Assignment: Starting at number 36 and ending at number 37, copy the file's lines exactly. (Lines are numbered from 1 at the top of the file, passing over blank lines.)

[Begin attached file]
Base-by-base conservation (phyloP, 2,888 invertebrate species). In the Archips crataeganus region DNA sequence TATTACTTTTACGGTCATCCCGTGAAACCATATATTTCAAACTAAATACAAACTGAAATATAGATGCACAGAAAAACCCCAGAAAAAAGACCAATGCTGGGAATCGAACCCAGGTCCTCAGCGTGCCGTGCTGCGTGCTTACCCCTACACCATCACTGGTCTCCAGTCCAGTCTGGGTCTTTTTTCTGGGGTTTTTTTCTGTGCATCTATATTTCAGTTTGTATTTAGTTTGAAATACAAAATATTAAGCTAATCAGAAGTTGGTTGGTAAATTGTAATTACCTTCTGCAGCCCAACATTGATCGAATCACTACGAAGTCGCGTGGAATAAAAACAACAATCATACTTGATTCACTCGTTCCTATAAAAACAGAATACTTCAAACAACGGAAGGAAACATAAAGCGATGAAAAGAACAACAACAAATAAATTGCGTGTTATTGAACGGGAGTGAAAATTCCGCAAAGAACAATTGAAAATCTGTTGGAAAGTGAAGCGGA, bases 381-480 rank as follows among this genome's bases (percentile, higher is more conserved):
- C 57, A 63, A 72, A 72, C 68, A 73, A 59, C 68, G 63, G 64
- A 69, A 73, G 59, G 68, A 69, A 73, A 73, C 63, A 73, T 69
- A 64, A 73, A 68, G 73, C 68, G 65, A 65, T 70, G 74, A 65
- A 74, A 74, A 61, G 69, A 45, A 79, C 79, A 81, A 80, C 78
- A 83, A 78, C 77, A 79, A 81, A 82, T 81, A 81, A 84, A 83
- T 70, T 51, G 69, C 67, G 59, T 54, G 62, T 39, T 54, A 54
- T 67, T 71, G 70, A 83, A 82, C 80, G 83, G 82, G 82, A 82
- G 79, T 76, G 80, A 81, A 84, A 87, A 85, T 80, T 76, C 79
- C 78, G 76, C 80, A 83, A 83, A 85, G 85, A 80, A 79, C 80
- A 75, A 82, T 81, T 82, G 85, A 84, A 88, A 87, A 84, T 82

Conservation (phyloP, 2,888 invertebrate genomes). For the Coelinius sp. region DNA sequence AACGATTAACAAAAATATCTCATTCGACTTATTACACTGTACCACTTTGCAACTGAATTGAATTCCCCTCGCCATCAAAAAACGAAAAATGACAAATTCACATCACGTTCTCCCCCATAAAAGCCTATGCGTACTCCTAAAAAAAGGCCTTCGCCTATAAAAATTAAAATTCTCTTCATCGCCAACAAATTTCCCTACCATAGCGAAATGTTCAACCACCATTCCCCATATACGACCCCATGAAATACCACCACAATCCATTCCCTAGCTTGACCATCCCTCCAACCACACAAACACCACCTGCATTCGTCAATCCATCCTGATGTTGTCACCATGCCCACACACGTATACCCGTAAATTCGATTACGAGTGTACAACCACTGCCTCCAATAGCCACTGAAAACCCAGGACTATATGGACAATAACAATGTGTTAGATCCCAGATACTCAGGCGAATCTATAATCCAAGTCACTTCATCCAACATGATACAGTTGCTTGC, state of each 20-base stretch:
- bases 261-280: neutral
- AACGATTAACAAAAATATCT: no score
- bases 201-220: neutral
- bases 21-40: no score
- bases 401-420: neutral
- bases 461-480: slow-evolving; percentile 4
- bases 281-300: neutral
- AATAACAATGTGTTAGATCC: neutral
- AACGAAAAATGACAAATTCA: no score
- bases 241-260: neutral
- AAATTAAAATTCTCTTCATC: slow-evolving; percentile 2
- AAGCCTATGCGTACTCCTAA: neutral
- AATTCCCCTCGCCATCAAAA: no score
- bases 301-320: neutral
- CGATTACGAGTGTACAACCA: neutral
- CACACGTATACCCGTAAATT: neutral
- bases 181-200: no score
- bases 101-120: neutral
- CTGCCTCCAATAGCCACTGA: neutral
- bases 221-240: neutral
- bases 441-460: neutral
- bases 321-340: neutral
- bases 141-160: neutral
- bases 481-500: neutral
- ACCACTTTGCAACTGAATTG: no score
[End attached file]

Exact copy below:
- bases 481-500: neutral
- ACCACTTTGCAACTGAATTG: no score